Offer to pick up groceries, and help run any errands that they may have such as picking up medication. If you are not able to bring groceries, send a delivery through Instacart or Whole Foods on Amazon. Also, send them a meal from their favorite local restaurant if they are offering delivery. Volunteer to walk their dog and take care of pets, offer to get their mail/newspapers and place them by their door. You can also help with any yard work, taking out the trash or other household tasks.
If the patient has to go to a clinic or hospital visit alone due to visitor restrictions, ask the care team if the patient can call the caregiver using FaceTime or Skype so that they may participate in the appointment and continue to provide support. “Patients are a little nervous about asking providers about calling their caregiver, but they shouldn’t be, as the rooms often have phones or patients can bring their cell phones. This way, the person may be outside of the clinic, but still a part of the conversation.”
Get the whole family involved and use sidewalk chalk to draw pictures and leave inspiring messages in front of a cancer patient’s home. Make them a care package and consider including items such as slippers, a journal and items that they may not be able to get without leaving their home such as masks or disinfectant wipes. Also, start a book club by sending or delivering new books for them to read, and then hosting a virtual book club.
Music can be soothing and therapeutic, so suggest some virtual concerts, such as the free performances offered by the Seattle Symphony or Global Citizen’s “Together at Home” concerts on YouTube. Band Against Cancer with Sarah Cannon offers inspiring playlists full of “Strong Songs” to encourage people during this time. Keeping social distancing in mind, encourage them to get outside for a walk or spend time simply in their backyard.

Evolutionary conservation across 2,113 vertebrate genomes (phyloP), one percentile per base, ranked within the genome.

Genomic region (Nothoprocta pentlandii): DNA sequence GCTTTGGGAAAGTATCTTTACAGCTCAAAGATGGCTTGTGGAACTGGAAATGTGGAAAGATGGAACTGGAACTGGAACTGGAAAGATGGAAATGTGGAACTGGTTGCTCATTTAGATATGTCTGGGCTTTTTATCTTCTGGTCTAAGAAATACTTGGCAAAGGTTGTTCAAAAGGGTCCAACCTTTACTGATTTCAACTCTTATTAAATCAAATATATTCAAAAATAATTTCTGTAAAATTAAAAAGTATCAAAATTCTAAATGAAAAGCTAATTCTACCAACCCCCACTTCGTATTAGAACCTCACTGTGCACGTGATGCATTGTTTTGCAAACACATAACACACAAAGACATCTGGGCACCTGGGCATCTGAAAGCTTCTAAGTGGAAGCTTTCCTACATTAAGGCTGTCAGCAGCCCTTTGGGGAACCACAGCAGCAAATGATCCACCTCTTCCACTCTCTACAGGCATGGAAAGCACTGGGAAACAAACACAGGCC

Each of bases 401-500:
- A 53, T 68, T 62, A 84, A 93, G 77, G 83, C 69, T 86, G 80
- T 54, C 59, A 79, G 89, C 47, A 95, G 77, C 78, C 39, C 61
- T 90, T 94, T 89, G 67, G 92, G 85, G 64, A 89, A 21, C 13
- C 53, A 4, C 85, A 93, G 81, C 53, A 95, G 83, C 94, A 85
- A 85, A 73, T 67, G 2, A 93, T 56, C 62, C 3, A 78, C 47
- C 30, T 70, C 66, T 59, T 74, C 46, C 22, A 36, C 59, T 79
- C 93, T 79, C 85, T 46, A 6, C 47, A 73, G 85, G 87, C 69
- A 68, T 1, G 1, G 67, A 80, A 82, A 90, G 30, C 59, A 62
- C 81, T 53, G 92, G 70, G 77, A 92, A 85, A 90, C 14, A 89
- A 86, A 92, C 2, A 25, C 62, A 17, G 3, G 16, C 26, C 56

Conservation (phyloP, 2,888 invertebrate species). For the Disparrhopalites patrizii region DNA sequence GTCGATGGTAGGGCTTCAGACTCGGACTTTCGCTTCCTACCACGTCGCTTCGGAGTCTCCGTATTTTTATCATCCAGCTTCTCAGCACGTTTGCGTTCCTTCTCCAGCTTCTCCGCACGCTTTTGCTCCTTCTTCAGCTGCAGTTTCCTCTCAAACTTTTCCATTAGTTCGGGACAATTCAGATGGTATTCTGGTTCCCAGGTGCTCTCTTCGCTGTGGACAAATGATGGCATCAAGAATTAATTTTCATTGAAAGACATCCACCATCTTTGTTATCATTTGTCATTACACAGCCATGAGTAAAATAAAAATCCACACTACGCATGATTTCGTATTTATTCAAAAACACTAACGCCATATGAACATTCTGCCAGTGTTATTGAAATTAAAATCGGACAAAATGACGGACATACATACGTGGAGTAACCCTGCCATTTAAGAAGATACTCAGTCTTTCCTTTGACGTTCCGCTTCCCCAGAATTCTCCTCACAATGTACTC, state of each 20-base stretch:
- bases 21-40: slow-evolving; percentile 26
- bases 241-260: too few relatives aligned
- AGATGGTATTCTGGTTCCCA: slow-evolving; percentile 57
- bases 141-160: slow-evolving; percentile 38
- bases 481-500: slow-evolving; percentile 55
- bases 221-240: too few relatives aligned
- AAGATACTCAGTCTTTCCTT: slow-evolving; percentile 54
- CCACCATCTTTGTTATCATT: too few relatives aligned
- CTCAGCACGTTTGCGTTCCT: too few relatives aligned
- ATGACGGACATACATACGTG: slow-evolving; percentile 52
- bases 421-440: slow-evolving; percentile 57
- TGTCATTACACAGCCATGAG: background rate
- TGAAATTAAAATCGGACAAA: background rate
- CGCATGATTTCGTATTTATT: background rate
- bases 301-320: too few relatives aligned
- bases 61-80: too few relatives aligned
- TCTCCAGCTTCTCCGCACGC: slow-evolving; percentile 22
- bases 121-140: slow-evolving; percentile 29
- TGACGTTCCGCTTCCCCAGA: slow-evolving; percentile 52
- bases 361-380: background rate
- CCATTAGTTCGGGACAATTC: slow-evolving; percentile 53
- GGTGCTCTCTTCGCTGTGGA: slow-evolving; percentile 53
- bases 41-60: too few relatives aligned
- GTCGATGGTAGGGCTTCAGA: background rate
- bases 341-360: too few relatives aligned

Please keep in mind when you are helping people facing cancer that these tactics are not intended to be in-person visits. As much as you can, keep activities contactless (deliver food and mail to their door, for example) and stay outside of the patient’s home. If you do have to come into contact with each other, make sure that you are both wearing a mask/face covering, educate yourself about the symptoms, be mindful about screening yourself before each visit and take extra precaution to protect yourself.
Are there more resources that I can share?
- Get up-to-date and accurate information about COVID-19 specifically for those living with cancer from the National Cancer Institute, American Cancer Society and American Society of Clinical Oncology (ASCO®).
- Many local support groups have gone virtual, with some offering mindfulness and meditation practice teaching. Support resources can be found at Wellist.
- Find a personal mentor for support with 4th Angel. They will match patients with a mentor based on their own cancer journey through online chat, phone or email.
- For financial resources, visit the Komen COVID-19 Action Fund, PAN Foundation, Leukemia & Lymphoma Society (LLS) COVID-19 Patient Financial Aid Program and The Pink Fund.
For more information on how to support someone with cancer, call askSARAH at (844) 482-4812 to speak to a nurse who is specially trained to help with your cancer questions.